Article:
A ‘greeting and a warning like no other’ in classic encounter at Thomond
Sky Sports analysts Dean Ryan recalls his experience with Gloucester in the 2003 ‘Miracle match’
Munster’s Anthony Foley dives for the line ahead of several Gloucester players in 2003. Photograph: Morgan Treacy/Inpho
If this is to be the Heineken’s final bow, then the old lady is going out in style. Week one was compelling from its Ulster start to the final bows at Exeter and Toulon. And this weekend? Saracens v Toulouse at Wembley last night, Ospreys at Northampton tomorrow and, sandwiched in between, poor Cardiff, still suffering from their Exeter bruising, have Toulon coming down the tracks. And there’s Thomond.
Of all the Heineken grounds, Thomond Park has seen more than its share of big European games, so once the English and French handed in their notice more than 18 months ago it was a fair bet that at least one more was on the cards. Then when the pools were announced with Munster alongside Gloucester, as well as Edinburgh and Perpignan, it became inevitable that old wounds would be reopened.
Put simply, the only time I or a team I was involved with escaped Thomond Park unscathed was when I was part of the Sky commentary team and even then it had its moments, Ronan O’Gara stealing the game from under Northampton noses with an injury-time drop-kick after 40-plus phases.
But if that win was typical of Munster cussedness it was at the “new” Thomond, an elegant and modern stadium that holds 26,600 and goes in for exhibitions, conferences, corporate banqueting and even weddings, as well as fashion shows. More potent memories are of old Thomond, the concrete bowl in east Limerick which officially held 12,500, though on big-game nights – and the big games always tend to be at night in Limerick – it felt as if closer on 20,000 had squeezed in or come over the walls.
Needed to win
And the rawest of those memories is, of course, 2003 and the so-called Miracle Match, when Munster needed to beat Gloucester by four tries and 27 points and did it, O’Gara – that name keeps cropping up – converting John Kelly’s second try with a minute – some say less – on the clock.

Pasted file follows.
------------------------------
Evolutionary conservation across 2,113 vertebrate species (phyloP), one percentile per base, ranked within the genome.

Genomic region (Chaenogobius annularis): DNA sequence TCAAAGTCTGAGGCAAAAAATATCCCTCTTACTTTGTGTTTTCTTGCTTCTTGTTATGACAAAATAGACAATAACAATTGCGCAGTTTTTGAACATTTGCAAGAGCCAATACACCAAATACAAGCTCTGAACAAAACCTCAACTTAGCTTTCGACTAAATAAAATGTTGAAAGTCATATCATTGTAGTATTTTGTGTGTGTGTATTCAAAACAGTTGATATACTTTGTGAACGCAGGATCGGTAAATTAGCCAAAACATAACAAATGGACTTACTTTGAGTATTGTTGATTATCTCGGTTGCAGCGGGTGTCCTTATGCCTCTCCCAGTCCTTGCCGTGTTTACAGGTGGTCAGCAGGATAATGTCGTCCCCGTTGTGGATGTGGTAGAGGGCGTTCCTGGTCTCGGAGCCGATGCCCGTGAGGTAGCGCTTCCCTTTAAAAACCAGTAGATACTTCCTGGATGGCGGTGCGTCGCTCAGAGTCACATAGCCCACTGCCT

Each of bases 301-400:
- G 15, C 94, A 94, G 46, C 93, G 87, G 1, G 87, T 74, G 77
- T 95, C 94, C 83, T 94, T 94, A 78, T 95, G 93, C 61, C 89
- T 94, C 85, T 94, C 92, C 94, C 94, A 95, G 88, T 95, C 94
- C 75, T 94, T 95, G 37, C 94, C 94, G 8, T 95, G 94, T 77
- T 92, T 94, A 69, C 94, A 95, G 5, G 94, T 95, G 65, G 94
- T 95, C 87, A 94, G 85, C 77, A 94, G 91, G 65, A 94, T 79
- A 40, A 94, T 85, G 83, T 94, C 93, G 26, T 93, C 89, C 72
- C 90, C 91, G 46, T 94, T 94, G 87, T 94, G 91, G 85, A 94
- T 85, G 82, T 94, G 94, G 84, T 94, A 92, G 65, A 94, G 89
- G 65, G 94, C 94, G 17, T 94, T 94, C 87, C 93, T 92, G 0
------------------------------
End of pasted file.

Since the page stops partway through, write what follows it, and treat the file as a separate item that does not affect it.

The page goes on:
Everyone remembers it and when lists are compiled it’s never out of those top-10 Heineken moments and is frequently at the top.
However, at the distance of a decade, it’s worth examining the background. That season Gloucester topped the league, leading Wasps by 18 points and, after beating Munster comfortably enough at Kingsholm, Nigel Melville and I believed we had built a side that was about to become a force in Europe.
In fact if things had gone as well off the field, that might have happened. Instead 2003 is remembered for Thomond, the Miracle Match and a fairly humbling performance from a team that was unhinged by the experience. How else do you explain turning a 35–16 win into a 33–6 defeat?
There were tales whizzing around Limerick that we’d left the team’s game plan in a taxi and that it had fallen into Munster hands, which is half true except that no taxi was involved and what was left on a hotel copier wasn’t the game plan. No matter. It helped to add more impetus to a ball that was already rolling.
Our first visit was on the Friday and the ground hadn’t changed one jot from when I played there in 1988. Kids were on the walls telling us that we were going to get our backsides kicked, but there was no real hint of what was to face us as we ran out to a packed ground dressed top to toe in red, most of the fans waving Munster flags and red flares going off all over the place.
Wall of sound
I’ve never come across a wall of sound like it. Stoked by replay after replay of The Fields of Athenry and Stand Up and Fight – some live, some taped, all at a million decibels – it was a greeting and a warning like no other, and guys who had played at the highest levels failed to cope.
How else do you explain turning down a penalty in front of the posts – a match-winning kick – with 10 minutes to go? A solid pro missed a touchline tackle and two more were sin-binned.
At half-time we tried to find something that would anchor our game, but couldn’t. The physicality of Jim Williams, Anthony Foley and Alan Quinlan in the backrow was only matched by Munster’s set-piece superiority.
Azam and Pete Buxton spent 10 minutes in the sin-bin and all the while O’Gara prodded and teased until that final move when Munster went from under their owns posts to Kelly scoring halfway out on the right.
This time? Well a lot will depend on the side Gloucester select, but O’Gara is no longer around to get Munster out of the hole they dug by losing to Edinburgh and if the Northampton experience suggested anything, it’s that Thomond is not quite the intimidating pile it once was.
Nonetheless tomorrow we’ll find what new Thomond, new Munster and a handful of England prospects have to offer.